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41 thoughts on “How good is your color?

  1. I have a macbook core duo (one of the first, ordered right after they shipped) and my color is beautiful. No lines are visible on the 24bit image. BUT my wife shortly after purchased one because we loved mine so much. It’s screen was just as crisp and beautiful. Was until the macbook died and they repaired a part that Apple techs couldn’t identify by the part #. When we got it back boy was that screen grainy. I could tell (because I am a graphic designer and know what it looks like) that it was no longer rendering the proper bit depth. We got it replaced by a new macbook out of the box same issue. I was told that I was being too picky.

  2. I can’t see the banding on my Macbook Pro when the image is embedded in your web page.

    However if I open the file up in Photoshop, – I can see the banding when zoomed in.

    eg RGB 225:0:0 to 223:0:0 is the same color.

    There are other problems with your test image:
    If you zoom in, you can see that you do not have vertical lines of color, – use the dropper tool in photoshop, – you can see that the lines jump back left and right a few pixels as you go down the page.

    It’s a shame daringfireball.net has linked to your post, – I don’t think what you are asserting is correct, and I don’t think your test images are up to scratch.

  3. Thanks to Daring Fireball for sending a link over. I just got in a MacBook Pro yesterday. I was curious to see what would be up with the monitor.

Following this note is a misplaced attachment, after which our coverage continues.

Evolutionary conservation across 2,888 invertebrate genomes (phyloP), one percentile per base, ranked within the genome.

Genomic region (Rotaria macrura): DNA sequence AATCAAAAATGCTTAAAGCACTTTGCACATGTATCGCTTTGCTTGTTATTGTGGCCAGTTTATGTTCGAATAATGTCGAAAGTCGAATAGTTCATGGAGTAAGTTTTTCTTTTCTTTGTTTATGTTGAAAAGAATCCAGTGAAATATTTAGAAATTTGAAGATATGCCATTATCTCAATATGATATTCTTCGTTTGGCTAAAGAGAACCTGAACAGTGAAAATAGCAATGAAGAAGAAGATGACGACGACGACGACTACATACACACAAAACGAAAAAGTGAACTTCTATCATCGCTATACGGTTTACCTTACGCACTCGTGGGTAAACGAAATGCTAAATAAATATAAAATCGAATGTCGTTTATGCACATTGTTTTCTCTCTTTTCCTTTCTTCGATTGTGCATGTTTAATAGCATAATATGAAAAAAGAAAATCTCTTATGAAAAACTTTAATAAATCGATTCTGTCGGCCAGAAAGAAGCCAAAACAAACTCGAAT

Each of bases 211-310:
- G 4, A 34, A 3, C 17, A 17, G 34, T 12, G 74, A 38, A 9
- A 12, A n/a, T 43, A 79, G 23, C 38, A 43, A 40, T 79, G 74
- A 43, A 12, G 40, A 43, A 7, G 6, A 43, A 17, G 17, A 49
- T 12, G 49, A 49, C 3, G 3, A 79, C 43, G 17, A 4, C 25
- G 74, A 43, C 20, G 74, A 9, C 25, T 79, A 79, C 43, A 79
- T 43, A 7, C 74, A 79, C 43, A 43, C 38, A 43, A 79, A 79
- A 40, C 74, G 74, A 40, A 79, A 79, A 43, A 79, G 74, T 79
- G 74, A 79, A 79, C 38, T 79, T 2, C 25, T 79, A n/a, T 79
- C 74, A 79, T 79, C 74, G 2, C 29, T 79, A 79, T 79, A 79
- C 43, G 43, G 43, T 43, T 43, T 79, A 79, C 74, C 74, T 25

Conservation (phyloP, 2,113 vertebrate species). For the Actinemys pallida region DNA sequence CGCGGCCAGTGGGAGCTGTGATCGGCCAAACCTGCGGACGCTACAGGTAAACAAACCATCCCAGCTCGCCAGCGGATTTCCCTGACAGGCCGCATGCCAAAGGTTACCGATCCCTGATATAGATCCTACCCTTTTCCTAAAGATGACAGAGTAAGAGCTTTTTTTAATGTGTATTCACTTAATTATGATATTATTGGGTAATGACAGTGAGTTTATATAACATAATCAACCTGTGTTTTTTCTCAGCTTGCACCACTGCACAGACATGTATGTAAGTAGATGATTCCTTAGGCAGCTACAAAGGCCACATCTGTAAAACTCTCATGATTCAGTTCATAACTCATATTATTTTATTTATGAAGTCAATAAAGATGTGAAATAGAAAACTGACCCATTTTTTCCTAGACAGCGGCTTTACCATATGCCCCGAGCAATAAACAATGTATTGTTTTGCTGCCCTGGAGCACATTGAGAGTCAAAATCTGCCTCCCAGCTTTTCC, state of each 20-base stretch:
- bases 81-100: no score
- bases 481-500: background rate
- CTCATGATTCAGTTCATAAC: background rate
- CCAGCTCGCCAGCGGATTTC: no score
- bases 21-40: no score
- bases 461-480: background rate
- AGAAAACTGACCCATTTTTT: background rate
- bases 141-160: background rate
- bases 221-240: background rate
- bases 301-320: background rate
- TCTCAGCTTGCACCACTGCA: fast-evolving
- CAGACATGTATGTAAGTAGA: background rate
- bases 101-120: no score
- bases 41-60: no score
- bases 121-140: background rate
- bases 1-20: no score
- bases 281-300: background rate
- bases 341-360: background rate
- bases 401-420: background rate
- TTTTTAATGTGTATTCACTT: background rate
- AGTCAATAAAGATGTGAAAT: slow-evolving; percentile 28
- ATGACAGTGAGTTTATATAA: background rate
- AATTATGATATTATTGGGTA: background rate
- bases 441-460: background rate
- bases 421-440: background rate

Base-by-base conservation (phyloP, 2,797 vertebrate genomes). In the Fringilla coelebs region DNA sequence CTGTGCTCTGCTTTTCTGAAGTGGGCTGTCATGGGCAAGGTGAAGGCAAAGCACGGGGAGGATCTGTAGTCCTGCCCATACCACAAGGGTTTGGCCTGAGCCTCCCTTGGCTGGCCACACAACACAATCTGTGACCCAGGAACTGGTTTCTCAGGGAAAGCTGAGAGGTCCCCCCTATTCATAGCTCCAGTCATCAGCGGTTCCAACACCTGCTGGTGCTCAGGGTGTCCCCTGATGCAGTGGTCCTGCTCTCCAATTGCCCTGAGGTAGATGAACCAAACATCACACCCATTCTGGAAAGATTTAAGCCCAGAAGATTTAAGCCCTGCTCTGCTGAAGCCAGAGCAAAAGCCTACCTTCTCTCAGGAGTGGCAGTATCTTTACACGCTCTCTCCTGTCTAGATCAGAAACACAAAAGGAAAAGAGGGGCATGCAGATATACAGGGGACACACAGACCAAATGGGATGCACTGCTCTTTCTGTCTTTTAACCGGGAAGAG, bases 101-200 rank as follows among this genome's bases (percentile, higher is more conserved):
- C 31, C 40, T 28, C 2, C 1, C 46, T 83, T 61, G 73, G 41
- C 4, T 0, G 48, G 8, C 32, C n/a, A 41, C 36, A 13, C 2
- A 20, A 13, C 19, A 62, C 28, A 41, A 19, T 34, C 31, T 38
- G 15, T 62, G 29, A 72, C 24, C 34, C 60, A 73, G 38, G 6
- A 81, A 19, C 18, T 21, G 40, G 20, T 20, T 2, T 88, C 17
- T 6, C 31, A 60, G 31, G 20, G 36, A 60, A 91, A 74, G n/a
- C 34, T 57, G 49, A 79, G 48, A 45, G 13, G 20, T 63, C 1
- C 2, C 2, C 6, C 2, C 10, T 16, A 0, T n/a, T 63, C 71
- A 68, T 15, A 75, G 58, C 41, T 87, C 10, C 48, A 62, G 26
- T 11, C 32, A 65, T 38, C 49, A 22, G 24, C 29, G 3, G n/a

My new 17″ MBP would appear to display the 24 bit color pattern perfectly.

  4. Just checked on my first-gen Mac Book Pro 17″ and the 24-bit images shows no sign of banding…

  5. I have a June 2006 MacbookPro – original CoreDuo @ 2GHz. I’ve been following the brouhaha over the screen color depth over the last couple of days, and so was eager to take a closer look at my screen. I do some amateur web development, including some design work (I used to be a designer, but now am a CS grad student).

    I was very happy to see a big difference in between the 18-bit and 24-bit images, with the 24 bit one being very smooth, the 18-bit one obviously noticeably stepped. So I can safely say I believe my screen to be a full 24-bit 16.7 million color screen.

    Can’t speak for anyone else though.

  6. On my 15″ MacBook Pro (core 2 duo) I see the bands on the 18-bit image but the 24-bit image looks smooth

  7. I’ve looked at the 24-bit test image on my MacBook Pro core duo and cannot see any bars like the ones that appear in the 18-bit test image … what am I to make of that? It may not technically be a 24-bit display, but what is the saying? … if it walks like a duck and quacks like a duck?

  8. Hmm… On my first generation MacBook Pro the 24-bit picture looks completely smooth while the 18-bit is definitely banded like you described it. Does that sound right? Isn’t this whole class action thing meant to be about this model only being 18-bit? Maybe it’s my eyes…

  9. I see no bands on the 24-bit test image on my 15″ C2D MBP (ordered in October last year on the day they were released).

    I can clearly see the banding on the 18-bit test image.